I’m no expert on psychedelics but Elise said something that stuck with me: “At the end of the day, this idea that this work needs to be done in secret, that it’s shameful. That it’s not appropriate to be vulnerable in front of other people, I think is one of the paralysing things going on in our society”. She does have a point.
Growing up, I saw vulnerability as weakness. And I believe it is in our conservative Asian culture that sharing or opening up is not the norm. Previous traumas teach us to have our walls up, defences on and be on guard at all times. We’re told and taught to be strong constantly. Maybe Gwyneth is on to something here. We may not have to resort to psychedelics but perhaps we should be more open and kinder to ourselves. Perhaps being vulnerable is the first step to healing?
The show consists of 6 episodes and explores more unorthodox concepts like snowga (yes, yoga done in the freezing temperatures), vampire facials and energy healing. But speaking of vulnerability, The Pleasure is Ours episode particularly took to my interest. The episode revolved around the female anatomy and as the name suggests, pleasure. (But surprisingly, it did not include the aforementioned US$15,000 dildo or jade egg.)
The notorious episode has already been receiving headlines about its contents:
I watched the episode. And sorry to disappoint but the orgasm scene was not overtly explicit. And neither was it the main focus of the episode. Rather, it was more as females, the acceptance of our bodies, specifically our genitalia. Being Asian and growing up in a moderately conservative country, I’m well-aware of how taboo the subject is here in Malaysia. Aside from religious and “moral” aspects, we’ve also been conditioned to think that there is something wrong with our bodies seen through the rise of bleaching products, creams and surgeries. According to the International Society of Aesthetic Plastic Surgery, labiaplasty surgeries increased by 45% worldwide between 2015 and 2016.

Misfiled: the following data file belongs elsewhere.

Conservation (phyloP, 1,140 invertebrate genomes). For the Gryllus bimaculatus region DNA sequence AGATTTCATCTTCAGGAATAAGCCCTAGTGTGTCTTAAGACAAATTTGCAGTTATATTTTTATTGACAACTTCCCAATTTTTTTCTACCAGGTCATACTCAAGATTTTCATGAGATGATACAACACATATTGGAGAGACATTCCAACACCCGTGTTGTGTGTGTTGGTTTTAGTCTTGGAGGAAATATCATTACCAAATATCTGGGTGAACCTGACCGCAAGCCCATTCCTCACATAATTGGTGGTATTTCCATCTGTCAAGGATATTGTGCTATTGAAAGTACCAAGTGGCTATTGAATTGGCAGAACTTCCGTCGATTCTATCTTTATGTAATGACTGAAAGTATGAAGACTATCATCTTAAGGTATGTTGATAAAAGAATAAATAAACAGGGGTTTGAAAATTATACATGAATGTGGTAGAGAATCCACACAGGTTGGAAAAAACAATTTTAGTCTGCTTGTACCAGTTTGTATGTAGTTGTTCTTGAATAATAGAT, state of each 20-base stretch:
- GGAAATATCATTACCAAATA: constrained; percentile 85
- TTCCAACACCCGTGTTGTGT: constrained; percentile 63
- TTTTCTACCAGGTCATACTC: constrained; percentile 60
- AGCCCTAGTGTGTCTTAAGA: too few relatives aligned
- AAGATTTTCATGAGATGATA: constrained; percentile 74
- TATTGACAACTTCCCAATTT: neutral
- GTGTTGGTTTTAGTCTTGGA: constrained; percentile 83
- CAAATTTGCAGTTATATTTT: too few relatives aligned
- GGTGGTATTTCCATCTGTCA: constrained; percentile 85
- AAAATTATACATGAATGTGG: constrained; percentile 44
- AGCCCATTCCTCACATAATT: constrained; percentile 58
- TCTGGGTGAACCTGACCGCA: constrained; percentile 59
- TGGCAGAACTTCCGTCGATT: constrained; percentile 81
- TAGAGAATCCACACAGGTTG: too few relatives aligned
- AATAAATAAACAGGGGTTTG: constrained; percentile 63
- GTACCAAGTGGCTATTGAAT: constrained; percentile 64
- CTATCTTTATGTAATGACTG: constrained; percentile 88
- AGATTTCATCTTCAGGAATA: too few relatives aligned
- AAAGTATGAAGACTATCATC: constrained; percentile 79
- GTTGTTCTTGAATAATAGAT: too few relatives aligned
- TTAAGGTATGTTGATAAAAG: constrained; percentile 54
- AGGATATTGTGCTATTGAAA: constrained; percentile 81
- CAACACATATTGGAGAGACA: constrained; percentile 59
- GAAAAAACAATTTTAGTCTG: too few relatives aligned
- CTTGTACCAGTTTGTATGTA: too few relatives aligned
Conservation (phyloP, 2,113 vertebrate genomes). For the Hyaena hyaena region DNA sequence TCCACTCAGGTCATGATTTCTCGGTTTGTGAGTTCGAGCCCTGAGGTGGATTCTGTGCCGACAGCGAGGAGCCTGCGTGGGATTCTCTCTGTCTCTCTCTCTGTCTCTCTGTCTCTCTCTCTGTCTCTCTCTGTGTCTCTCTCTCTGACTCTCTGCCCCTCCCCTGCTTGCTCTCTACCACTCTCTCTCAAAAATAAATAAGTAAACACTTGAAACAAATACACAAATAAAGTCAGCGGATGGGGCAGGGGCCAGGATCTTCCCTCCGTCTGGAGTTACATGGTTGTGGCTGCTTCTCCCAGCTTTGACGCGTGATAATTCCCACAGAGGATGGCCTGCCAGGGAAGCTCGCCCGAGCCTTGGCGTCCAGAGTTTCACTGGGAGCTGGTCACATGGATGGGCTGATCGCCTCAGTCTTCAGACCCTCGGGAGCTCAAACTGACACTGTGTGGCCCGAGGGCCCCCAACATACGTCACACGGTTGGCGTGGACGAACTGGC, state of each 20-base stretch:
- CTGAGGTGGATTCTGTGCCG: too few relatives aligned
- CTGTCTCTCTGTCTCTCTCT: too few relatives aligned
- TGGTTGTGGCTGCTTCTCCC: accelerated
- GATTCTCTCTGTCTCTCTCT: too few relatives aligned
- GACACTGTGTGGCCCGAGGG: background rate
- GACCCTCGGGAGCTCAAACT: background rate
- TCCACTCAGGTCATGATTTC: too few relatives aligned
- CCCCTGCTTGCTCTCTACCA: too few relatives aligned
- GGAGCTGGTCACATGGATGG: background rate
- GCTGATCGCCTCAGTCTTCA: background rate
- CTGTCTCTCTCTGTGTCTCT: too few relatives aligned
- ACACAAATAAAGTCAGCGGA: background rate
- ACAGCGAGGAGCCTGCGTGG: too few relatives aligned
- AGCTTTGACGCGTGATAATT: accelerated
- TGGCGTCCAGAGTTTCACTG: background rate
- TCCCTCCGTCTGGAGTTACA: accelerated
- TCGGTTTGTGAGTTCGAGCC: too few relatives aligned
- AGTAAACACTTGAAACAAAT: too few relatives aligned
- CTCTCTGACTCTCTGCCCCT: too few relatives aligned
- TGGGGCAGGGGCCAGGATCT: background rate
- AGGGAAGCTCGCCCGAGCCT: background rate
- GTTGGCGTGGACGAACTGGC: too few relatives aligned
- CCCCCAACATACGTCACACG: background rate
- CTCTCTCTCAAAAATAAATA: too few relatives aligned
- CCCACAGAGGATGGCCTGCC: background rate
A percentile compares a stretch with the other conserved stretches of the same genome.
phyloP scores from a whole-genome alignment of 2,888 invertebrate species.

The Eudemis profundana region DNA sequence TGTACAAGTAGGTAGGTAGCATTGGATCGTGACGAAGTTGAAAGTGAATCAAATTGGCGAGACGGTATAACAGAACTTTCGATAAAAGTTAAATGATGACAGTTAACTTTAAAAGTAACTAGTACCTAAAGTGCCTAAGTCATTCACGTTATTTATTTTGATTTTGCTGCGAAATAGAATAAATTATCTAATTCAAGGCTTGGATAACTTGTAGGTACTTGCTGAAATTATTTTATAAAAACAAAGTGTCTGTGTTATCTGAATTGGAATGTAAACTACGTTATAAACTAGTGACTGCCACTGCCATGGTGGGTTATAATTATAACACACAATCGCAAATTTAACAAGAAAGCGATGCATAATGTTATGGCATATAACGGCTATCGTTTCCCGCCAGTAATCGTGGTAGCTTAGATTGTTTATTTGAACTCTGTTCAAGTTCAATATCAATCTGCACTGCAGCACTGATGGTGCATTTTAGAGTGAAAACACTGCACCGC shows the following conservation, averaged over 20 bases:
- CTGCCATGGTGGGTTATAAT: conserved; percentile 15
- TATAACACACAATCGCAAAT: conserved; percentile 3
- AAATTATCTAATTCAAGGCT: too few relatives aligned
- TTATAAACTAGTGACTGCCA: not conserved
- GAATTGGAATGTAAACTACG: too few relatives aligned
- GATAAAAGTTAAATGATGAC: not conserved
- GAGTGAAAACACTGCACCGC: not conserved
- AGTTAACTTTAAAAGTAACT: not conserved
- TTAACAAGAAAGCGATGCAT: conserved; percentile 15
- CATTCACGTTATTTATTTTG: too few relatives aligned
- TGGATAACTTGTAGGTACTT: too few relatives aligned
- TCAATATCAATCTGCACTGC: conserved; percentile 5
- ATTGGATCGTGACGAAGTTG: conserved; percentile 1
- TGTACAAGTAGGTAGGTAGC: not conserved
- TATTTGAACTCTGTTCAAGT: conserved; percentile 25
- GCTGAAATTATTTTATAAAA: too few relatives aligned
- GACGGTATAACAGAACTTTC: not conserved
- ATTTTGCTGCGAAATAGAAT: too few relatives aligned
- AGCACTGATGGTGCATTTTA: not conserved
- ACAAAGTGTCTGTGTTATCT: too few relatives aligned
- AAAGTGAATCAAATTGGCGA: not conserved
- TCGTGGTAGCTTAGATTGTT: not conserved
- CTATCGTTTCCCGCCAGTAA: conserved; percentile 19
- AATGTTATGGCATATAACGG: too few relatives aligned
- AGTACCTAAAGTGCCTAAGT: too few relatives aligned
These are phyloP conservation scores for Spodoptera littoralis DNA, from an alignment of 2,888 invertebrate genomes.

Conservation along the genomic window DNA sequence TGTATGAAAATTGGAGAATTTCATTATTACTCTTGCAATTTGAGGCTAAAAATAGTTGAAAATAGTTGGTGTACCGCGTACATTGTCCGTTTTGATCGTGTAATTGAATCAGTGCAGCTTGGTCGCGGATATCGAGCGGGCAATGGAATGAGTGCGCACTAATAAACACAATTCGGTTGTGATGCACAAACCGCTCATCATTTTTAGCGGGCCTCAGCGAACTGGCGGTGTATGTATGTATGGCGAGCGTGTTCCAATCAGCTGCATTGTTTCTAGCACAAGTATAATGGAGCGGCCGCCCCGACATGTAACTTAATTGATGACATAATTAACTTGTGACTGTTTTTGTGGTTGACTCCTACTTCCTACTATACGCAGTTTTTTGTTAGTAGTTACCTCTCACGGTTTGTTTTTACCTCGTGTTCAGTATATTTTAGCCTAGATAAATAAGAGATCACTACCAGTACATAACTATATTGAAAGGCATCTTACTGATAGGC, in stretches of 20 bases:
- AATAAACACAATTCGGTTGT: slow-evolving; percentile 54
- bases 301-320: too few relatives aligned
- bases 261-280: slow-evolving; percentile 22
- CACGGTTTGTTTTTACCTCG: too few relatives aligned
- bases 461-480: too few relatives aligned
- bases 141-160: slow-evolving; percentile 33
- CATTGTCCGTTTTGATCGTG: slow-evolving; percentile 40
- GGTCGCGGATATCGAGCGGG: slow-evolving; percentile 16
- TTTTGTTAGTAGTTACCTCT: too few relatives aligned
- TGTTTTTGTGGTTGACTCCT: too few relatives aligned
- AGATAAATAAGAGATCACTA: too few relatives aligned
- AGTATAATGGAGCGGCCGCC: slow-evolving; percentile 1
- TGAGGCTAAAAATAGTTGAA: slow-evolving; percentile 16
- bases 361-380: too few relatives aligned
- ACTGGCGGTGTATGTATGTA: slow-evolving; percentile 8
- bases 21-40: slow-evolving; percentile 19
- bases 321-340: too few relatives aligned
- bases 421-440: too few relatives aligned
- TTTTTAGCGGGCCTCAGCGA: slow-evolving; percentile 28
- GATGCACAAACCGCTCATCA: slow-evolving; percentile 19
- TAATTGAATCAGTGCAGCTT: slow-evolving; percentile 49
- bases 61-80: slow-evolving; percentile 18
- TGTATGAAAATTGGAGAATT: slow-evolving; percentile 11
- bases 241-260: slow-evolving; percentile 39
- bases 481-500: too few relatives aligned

Though, I must warn you, the orgasm scene may not have been overtly explicit but the episode does shine light on vulvas, literally. (Also TIL: Vagina is the official term for the birthing canal only. Everything else falls under the vulva category). Women exploring their sexuality is often looked at in a negative light. If a man is sexually empowered, he’s labeled a player. But if the tables are turned and the same principle is applied to a woman she’s a slut? Why the double-standard here? Betty Dodson, a sex educator and author, made a very powerful statement during the show: “We’re very dangerous when we’re knowledgeable”.
Considering all the ruccus surrounding the episode, what I was truly getting from it was merely a message about being comfortable in your own skin and owning your sexuality. And doing away with the ingrained thoughts of shame and fear. Also, open communication with your partner. (Which I feel is important in any given situation, in or out of the bedroom.)
Gwyneth explains that the idea of Goop is to achieve “optimisation of self”. Wellness is not a new concept but its increasing popularity in the recent years has made it a growing topic of discussion. And if I’ve learned anything in my humble 27 years of existence, it’s that being happy and relaxed is the true way to being our best selves. I may not agree to all of the methods The Goop Lab advocates for but to each their own. Some argue that the show preaches pseudoscience and I will have to agree with the NHS when they condemned the show as a “considerable health risk”. Doing yoga in sub-zero temperatures and openly advocating psychedelics may pose harm on young, impressionable minds.
But ultimately, the show raises questions and peaks curiosity. I can be very skeptical, and get frustrated when things cannot be explained scientifically. The energy healing episode definitely is one I cannot logically understand. But from a scientific standpoint, there is a plausible reason behind it. Take the well-known placebo effect as an example. What makes the drug or treatment effective isn’t the treament itself, but it’s the belief that it will work. And strangely enough, that’s all that matters? At the end of the day, it’s really what you choose to believe in. So, it’s really about mind over matter, y’all.